You want to authenticate your NTP packets.
Use the ntp authentication command to authenticate NTP traffic between associations. To configure an NTP enabled router to require authentication when other devices connect to it, use the following commands:
Router1#configure terminal Enter configuration commands, one per line. End with CNTL/Z. Router1(config)#ntp authentication-key 2 md5 oreilly Router1(config)#ntp authenticate Router1(config)#ntp trusted-key 2 Router1(config)#end Router1#
Then you must configure the same authentication-key on the client router:
Router2#configure terminal Enter configuration commands, one per line. End with CNTL/Z. Router2(config)#ntp authentication-key 2 md5 oreilly Router2(config)#ntp authenticate Router2(config)#ntp trusted-key 2 Router2(config)#ntp server 172.25.1.5 key 2 Router2(config)#end Router2#
People often confuse authentication with encryption. Authentication proves the authenticity of a packet's source, whereas encryption encodes or enciphers the packet contents. For the purposes of NTP, proving the authenticity of the packet is critical, whereas encrypting the contents of the packet is unnecessary, since it only contains time information, which isn't terribly sensitive in itself.
Cisco fully supports NTP authentication defined in RFC 1305. NTP authentication ensures that NTP associations synchronize time only to known and trusted NTP servers. This prevents servers from masquerading as legitimate timeservers either accidentally or intentionally.
Time services and the ability to manipulate time services are critical to organizations that may depend on accurate time for billing, business regulatory issues, fault isolation, or security purposes. In such organizations, there is at least a theoretical danger that somebody could put a false NTP server on the network to change the clocks, which could be useful in some larger nefarious scheme. To prevent such problems and enhance security, many organizations only allow authenticated NTP relationships within their corporate networks.
The NTP protocol uses the RSA Message Digest 5 (MD5) algorithm to provide cryptographic authentication of NTP packets. Although the NTP packet is not encrypted, a one-way hash, created using pre-shared keys, ensures the authenticity of the sender and packet. The contents of the NTP packet's time and date information do not warrant secrecy, so no encryption is required.
The example above shows a single client/server pair, enabling authentication between them. The NTP client and server pair must share the same key number and value ("oreilly," in this case) before authentication will work. Note that routers support multiple keys and can assign a different key for each association, if required. You can also configure the router to accept time updates from a mixture of authenticated and nonauthenticated servers. This example shows portions of a NTP debug trace:
Router1#debug ntp packet NTP packets debugging is on Router1#debug ntp authentication NTP authentication debugging is on Mar 18 22:39:12 EST: NTP: rcv packet from 172.16.2.2 to 172.25.1.7 Mar 18 22:39:12 EST: leap 0, mode 3, version 3, stratum 4, ppoll 256 Mar 18 22:39:12 EST: Authentication key 2 Mar 18 22:39:12 EST: NTP: stateless xmit packet to 172.16.2.2: Mar 18 22:39:12 EST: leap 0, mode 4, version 3, stratum 3, ppoll 256 Mar 18 22:39:12 EST: Authentication key 2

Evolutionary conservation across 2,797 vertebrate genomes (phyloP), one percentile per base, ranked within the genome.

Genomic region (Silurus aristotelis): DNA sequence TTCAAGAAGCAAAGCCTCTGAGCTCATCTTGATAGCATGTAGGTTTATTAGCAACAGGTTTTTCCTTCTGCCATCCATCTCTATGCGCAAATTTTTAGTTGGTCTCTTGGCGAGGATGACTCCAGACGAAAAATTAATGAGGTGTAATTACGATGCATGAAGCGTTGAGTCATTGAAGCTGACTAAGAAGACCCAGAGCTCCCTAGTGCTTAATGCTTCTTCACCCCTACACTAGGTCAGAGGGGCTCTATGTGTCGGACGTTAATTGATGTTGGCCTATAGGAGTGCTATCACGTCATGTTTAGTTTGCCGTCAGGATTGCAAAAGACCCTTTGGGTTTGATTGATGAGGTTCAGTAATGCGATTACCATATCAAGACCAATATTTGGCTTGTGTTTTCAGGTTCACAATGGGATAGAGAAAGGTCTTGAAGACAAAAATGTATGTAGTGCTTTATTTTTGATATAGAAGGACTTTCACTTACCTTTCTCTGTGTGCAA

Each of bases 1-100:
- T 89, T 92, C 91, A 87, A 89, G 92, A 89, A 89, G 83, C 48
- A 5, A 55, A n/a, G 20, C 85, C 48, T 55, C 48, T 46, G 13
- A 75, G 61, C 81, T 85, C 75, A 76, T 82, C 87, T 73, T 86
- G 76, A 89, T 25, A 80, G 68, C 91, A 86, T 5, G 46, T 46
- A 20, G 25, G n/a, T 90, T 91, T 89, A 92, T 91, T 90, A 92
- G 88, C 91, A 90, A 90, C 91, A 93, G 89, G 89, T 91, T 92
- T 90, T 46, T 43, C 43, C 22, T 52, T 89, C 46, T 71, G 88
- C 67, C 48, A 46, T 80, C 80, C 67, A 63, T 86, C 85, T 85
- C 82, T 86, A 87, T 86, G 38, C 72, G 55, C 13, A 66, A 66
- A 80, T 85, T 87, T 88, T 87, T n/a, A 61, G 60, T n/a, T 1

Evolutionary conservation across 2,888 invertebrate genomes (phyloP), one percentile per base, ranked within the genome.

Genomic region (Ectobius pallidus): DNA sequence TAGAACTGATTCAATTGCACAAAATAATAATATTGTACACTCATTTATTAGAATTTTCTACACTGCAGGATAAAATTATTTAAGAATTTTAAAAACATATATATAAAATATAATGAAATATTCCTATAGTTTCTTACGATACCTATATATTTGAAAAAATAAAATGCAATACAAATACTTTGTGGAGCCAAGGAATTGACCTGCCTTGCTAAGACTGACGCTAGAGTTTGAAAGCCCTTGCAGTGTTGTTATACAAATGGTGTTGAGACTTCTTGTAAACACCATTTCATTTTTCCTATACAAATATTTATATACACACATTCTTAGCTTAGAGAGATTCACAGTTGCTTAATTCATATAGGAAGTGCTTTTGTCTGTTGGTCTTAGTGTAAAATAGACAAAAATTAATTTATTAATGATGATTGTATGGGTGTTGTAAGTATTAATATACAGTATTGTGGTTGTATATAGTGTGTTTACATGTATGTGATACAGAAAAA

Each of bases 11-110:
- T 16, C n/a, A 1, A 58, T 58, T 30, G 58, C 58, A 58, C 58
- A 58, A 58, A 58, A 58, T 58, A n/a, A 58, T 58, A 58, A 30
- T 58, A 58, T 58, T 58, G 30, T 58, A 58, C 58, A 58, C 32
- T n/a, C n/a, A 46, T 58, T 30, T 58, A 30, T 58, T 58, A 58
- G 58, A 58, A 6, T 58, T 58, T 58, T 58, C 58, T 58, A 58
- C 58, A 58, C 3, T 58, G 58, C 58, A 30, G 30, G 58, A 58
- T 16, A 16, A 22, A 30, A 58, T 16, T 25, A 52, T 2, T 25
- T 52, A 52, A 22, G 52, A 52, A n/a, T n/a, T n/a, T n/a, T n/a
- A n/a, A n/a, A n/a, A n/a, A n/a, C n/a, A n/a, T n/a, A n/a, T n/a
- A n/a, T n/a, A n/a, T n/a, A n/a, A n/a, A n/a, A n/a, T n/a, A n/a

Notice that the client polled the server with authentication key 2 and the server responded with its NTP response and authentication key 2 as well. Assuming that both key 2 strings are also equal, the client will form an association with the server and synchronize its internal clock with the server's.
Broadcast and multicast NTP associations also support NTP authentication:
Router3#configure terminal Enter configuration commands, one per line. End with CNTL/Z. Router3(config)#clock timezone EST -5 Router3(config)#clock summer-time EDT recurring Router3(config)#ntp authentication-key 2 md5 oreilly Router3(config)#ntp trusted-key 2 Router3(config)#ntp server 172.25.1.1 Router3(config)#interface Ethernet0 Router3(config-if)#ntp multicast key 2 Router3(config-if)#end Router3#
This example shows the configuration for an NTP multicast server that sends multicast packets by using the default NTP address 18.104.22.168 with authentication enabled. You can configure authentication for NTP broadcast mode similarly with the only difference being the command:
Router3(config-if)#ntp broadcast key 2
It is important to note that NTP broadcast and multicast modes use a single key for the entire multicast domain.
Organizations that receive NTP feeds from the Internet usually cannot rely on NTP authentication because few public servers support authentication functionality. This is not a major concern, since NTP algorithms ignore timeservers with outrageous dates and time. Reduce the risk of synchronizing to illegitimate NTP providers by configuring your NTP servers with multiple NTP Stratum 1 servers.
Router Configuration and File Management
User Access and Privilege Levels
Handling Queuing and Congestion
Tunnels and VPNs
NTP and Time
Router Interfaces and Media
Simple Network Management Protocol
First Hop Redundancy Protocols
Appendix 1. External Software Packages
Appendix 2. IP Precedence, TOS, and DSCP Classifications